Oscillating Belt Sander

In a New Yankee Workshop episode this season, where Norm builds a very large dining table, he's shown using a large oscillating belt sander. Something to drool over. A quick search of the net didn't get any hits. Any idea where this gizmo comes from and its cost?
Jim Stuyck
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Check out http://woodbutcher.net/nrmstools.htm You will probably find it there, then check www.amazon.com for price. Greg
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wrote:

Thanks for the referral. Yes, it's there, although I don't cover pricing and availability in my references; just manufacturers and model numbers (and pictures).
- - LRod
Master Woodbutcher and seasoned termite
Shamelessly whoring my website since 1999
http://www.woodbutcher.net
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http://www.epinions.com/content_74714746500
http://www.rexma.com.tw/bapilon/sk-3000sd.htm
--
Chipper Wood

useours, yours won't work
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If it was Norm it was more than likely a Delta.
If it was a Delta it was more than likely this machine.
http://www.deltamachinery.com/index.asp?e 6&pG25
Cost? $1800ish.
By the way, the capacity of this machine is nice (36"ish platen) for smaller shops. It has the capabilities to be used as an edge sander with the belt upright or tilting the belt anywhere between 90 and 0.
For that kind of cost I'd opt for a used Crouch or if you have the capabilities and shop space a used Ekstrom-Carlson or an Oakley. These machines are pretty much bullet-proof whereas at Delta they might still be working out the kinks.
But then it could be just me.
UA100, who has an itty-bitty 2 1/4" (belt width) Acme 2C non-oscillating edge sander and loves it...
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Whew! Spendy. Roughly th same thing here starts at around AUS$900 (US$500-550). I think you guys are paying a heck of a premium up there.
http://www.timbecon.com.au/products.asp?catid 561&parentid481
Bottom of page. Note the industrial machine is $2700, or about US$1800-1900. http://www.carbatecvic.com.au/shop/customer/home.php?cat 8&page=1
--
Greg

"Unisaw A100" < snipped-for-privacy@wi.rr.com> wrote in message
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Yes...my mind's eye has this pictured:
Delta 31-396 Oscillating Edge Sander

Norm used it to put a slight, uniform, taper on two sides of each of six legs for the table. Seemed safer and more accurate than setting up a taper jig on a table saw.

When my numbers come in, in the Texas lottery, and I build a suitable surround for my tools, I NOW know that I NEED an oscillating edge sander. ;-)
By the way, about 35 years ago, give or take, some buddies and I took a 75-hour "cabinet making" class at a technical high school over the course of a slew of evenings. Very enjoyable. The school had a large-table belt sander -- perhaps 18"-24" belt, moveable table perhaps 8'-10' long -- that I still covet. You placed your work on the table and moved the table in and out while pressing the sanding belt down with a hand-held pad. Made quick work out of smoothing large surfaces. I NEED that for my new shop, too.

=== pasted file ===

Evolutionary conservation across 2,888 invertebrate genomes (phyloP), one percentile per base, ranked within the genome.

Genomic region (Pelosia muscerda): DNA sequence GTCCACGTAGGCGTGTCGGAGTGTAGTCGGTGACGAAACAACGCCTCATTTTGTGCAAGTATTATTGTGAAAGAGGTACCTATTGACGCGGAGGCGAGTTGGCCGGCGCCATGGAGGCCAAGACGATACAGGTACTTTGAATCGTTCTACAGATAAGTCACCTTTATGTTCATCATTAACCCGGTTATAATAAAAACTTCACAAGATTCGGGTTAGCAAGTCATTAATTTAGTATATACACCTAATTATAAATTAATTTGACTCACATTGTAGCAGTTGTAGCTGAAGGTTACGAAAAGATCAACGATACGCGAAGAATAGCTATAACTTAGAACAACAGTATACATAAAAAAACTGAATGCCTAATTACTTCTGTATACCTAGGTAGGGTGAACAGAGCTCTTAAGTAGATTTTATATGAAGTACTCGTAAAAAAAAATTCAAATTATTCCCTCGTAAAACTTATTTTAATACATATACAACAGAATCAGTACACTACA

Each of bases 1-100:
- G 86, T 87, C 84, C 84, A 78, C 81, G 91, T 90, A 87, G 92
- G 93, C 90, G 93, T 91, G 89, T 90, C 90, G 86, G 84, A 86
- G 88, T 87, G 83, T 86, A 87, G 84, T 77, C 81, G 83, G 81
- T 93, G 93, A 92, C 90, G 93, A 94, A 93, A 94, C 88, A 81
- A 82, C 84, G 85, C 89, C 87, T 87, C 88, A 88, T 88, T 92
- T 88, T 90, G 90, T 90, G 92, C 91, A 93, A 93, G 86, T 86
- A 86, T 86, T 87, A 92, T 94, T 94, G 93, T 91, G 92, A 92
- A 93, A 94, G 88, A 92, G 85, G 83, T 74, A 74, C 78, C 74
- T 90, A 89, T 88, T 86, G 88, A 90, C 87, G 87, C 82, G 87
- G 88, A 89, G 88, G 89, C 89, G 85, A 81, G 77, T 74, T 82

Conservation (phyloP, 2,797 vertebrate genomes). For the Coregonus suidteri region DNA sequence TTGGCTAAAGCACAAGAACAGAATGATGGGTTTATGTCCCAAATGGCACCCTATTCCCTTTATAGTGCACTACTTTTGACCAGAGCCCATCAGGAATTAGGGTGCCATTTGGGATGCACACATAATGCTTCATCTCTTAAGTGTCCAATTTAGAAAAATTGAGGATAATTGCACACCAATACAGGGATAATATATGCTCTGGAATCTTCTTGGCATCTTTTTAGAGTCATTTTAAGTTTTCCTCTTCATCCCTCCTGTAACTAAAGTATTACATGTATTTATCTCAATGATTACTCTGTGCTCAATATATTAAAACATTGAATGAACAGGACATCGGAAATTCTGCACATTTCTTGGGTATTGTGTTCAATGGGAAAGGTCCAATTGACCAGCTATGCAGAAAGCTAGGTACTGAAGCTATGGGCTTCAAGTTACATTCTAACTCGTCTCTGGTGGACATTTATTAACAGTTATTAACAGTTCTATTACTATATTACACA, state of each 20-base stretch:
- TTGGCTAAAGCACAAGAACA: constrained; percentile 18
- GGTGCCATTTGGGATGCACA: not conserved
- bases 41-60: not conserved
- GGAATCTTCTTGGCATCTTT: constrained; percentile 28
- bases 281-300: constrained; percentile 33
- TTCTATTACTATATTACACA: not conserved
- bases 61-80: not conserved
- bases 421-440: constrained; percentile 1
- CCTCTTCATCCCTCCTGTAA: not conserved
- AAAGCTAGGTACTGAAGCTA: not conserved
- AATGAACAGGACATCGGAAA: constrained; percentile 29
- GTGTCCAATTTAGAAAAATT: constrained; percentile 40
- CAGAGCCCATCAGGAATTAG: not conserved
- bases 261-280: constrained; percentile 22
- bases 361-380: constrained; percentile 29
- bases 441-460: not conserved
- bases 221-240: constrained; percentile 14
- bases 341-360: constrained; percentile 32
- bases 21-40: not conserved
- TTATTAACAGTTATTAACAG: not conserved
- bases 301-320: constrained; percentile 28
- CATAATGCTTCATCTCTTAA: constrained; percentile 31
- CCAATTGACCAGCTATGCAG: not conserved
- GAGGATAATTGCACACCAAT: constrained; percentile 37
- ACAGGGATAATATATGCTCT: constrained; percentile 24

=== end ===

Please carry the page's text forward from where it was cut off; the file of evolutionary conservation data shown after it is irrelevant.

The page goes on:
Jim Stuyck
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Jim Stuyck wrote:

That is/was a stroke sander, sometimes called a hand block sander. These were used extensively in shops but have since been replaced by wide belt sanders. For the record, they are way better than the drum sanders being sold today.
UA100, who is/has been looking for a "smaller" (1) stroke sander for a while to finish out his lust for all machines abrasive...
(1) The allotted space (OK, the space I have left) in the shop measures 8' wide by 4' deep making something like a Boice-Crane or equal a good choice.
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That sounds like a stroke sander. IIRC, Keeter is constantly dreaming of getting one, too.
Me? I covet his plaidness' Timesaver. :)
--
Jeff Thunder
Dept. of Mathematical Sciences
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While not nearly as large or powerful as what Norm has, Ridgid has an oscillating belt/spindle sander that uses a 4"x24" belt.
I will admit to not biting on this early. I have a shop full of Jet, Delta, PC, DeWalt, etc. I have been burned by "cheap" tools in the past. (Also burned by PC, but that's another story.) I looked for a mid priced oscillating belt sander but could not find one.
I finally bought the Ridgid for $299. I am in the middle of making a garden bench. It has flat spots and lots of curves. I can honestly say I could not have built this bench without this or a similar sander.
So far, I am very pleased.
Rob
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Jeffrey Thunder wrote:

And they taunt me by always being on the wrong coast.

Yahbut, they clash with the Hammer.
UA100
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